In Public Art: Thinking Museums Differently, Hilde Hein begins her introduction with a memory of Jean-Claude and Christo’s Gates project, a set of orange ‘gates’ placed along pathways in Central Park. She remembers the gates fondly, speaking of them as “an unexpected antidote to September 11, 2001” (which is a pretty bold claim) and arguing that “there is no doubt that [the work] is public” (page 1). Is it really though? Is a work of art really public just because it is physically accessible to average people?
I have a different memory of the gates. When I visited as a high school senior living in Queens I remember wondering “who cares about these gates?” and “what do these gates have to do with anything?” I left pretty quickly and went to The Met, where I could find artworks that I could actually understand. The gates, though physically accessible to New Yorkers who walked the paths of Central Park, were nonetheless inaccessible to many residents who saw the project as esoteric and lacking in relevance.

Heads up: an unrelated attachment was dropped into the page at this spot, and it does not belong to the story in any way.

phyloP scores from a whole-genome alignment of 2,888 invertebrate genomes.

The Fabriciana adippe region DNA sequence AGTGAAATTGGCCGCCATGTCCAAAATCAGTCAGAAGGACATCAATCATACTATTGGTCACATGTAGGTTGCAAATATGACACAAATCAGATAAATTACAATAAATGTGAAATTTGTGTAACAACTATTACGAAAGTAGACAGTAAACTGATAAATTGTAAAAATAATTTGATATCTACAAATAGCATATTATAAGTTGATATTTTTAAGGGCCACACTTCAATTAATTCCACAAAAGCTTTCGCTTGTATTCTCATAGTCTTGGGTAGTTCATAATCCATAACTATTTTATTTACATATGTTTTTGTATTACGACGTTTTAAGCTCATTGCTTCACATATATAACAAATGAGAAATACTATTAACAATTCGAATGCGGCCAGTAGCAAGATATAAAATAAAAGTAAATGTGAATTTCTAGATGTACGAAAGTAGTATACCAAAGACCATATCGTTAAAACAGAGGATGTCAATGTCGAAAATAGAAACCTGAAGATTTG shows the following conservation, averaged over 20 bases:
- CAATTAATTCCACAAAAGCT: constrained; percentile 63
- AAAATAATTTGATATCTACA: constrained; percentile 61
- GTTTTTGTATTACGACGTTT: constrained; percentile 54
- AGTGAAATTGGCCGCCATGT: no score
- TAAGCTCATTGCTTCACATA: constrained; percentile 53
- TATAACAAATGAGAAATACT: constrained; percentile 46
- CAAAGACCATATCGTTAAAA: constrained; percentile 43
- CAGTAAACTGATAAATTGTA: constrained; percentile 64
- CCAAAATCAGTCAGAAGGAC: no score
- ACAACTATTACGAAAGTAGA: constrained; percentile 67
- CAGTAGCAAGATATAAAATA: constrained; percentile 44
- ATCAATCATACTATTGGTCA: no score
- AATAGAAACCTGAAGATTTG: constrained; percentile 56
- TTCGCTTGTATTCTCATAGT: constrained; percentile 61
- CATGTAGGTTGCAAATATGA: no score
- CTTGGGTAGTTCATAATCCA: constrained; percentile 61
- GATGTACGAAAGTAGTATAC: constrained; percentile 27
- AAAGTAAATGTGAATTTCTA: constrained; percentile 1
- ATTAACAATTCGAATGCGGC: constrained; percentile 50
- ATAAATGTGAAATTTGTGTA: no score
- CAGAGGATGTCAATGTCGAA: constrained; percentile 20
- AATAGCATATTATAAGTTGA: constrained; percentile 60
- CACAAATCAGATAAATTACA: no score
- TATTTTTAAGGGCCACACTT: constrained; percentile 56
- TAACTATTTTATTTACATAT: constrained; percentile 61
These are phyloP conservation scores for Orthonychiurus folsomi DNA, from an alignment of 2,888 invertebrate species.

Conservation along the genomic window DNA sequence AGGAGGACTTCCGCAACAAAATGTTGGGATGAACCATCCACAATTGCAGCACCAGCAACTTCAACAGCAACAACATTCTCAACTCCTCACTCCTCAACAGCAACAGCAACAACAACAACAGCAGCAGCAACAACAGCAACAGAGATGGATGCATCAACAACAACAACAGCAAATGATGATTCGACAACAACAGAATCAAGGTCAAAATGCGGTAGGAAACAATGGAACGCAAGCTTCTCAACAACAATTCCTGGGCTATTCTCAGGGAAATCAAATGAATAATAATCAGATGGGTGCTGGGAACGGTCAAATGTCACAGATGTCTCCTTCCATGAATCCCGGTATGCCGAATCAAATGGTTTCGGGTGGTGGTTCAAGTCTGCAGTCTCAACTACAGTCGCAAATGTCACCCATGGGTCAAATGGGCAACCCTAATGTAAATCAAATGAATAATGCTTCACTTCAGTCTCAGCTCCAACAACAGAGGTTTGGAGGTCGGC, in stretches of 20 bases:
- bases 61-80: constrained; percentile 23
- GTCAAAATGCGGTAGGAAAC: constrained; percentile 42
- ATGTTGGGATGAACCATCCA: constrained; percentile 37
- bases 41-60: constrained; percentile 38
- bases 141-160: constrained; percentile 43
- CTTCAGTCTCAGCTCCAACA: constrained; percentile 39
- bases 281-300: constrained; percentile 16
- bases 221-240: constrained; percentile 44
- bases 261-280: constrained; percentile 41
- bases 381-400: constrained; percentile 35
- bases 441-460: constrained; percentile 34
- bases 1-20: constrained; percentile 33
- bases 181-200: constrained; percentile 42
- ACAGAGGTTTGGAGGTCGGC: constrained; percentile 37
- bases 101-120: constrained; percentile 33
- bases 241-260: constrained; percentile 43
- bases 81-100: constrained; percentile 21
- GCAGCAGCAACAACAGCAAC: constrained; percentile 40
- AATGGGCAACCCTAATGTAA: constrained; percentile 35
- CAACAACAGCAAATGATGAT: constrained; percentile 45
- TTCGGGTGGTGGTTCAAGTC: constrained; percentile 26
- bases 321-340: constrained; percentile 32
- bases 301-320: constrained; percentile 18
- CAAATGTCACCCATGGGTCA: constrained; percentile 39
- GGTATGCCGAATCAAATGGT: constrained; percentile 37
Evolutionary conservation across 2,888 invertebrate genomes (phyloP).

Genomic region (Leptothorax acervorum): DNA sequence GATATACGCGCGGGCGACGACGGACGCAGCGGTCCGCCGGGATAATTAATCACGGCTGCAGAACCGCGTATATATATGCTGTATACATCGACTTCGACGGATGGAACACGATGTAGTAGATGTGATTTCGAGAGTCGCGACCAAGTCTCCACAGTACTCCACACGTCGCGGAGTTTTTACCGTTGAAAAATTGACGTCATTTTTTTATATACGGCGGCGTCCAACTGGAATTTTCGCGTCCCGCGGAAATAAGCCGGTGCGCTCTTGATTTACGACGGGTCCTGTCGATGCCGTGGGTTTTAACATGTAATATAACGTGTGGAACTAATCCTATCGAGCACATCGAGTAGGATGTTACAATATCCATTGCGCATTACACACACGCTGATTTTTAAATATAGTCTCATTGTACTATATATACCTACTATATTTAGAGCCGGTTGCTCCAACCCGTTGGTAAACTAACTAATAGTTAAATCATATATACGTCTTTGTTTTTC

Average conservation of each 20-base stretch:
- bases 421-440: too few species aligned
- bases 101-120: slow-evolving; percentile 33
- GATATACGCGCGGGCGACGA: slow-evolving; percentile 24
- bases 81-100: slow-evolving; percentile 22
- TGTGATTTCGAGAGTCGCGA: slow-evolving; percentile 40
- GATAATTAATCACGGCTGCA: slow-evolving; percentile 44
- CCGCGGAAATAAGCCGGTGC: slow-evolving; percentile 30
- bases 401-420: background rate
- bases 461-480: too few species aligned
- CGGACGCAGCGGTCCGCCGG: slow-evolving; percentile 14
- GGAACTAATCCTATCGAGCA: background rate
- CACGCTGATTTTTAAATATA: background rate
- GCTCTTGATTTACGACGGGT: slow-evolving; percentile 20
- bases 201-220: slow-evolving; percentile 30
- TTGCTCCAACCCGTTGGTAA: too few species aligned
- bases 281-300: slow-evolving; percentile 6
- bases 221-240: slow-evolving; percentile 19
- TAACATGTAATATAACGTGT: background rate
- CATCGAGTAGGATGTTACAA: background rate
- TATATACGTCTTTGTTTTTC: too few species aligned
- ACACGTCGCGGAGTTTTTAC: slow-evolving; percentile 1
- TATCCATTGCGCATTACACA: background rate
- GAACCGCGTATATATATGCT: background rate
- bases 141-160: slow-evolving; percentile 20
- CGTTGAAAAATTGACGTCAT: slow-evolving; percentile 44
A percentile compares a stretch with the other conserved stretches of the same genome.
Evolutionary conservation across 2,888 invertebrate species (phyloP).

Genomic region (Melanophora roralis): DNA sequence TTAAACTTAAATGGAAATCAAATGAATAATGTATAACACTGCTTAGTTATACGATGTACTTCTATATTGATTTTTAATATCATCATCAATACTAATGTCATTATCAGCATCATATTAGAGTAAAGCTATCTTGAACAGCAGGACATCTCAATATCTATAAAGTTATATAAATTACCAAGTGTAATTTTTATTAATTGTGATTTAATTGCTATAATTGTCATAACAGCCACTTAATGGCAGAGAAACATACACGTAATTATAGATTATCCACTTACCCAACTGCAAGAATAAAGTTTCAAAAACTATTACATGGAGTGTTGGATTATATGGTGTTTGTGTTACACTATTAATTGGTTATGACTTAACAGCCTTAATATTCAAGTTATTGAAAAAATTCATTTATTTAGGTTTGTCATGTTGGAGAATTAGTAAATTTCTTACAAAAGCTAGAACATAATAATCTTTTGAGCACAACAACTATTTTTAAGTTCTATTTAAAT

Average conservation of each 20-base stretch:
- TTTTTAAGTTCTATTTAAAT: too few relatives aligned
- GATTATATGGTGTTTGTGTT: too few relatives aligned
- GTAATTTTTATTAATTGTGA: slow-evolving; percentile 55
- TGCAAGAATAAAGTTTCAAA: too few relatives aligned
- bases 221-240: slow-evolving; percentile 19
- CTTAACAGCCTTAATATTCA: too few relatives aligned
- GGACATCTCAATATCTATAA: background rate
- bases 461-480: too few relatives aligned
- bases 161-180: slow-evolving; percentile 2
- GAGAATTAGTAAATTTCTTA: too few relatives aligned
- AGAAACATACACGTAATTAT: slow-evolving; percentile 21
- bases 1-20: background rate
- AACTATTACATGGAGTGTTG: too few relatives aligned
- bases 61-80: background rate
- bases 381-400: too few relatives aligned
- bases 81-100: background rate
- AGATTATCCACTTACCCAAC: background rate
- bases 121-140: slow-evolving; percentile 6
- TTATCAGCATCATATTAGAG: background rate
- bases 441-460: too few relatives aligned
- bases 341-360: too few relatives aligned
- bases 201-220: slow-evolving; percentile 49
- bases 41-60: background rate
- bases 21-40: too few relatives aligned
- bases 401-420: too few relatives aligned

Herein lies a problem with much of Public Art. Hein claims that Public Art has, “descended from the pedestal that separates art from the public” but in reality, it has served to move “the pedestal” from inside the Museum outside to the park or the plaza (page 17). Projects such as Gates and Untitled (Lamp/Bear), which is currently on view at Brown, reflect the tastes of the art insiders and elites rather than those of publics who are served. Is an artwork “for the public” if members of the public have no voice?
To me, murals are more successful and meaningful works of public art because they often reflect the input and the interests of community members, something which is lacking in many works of public sculpture. Murals are often commissioned by community groups and local business owners and are sometimes created by children and community members.
How can we ensure that works of Public Art truly public?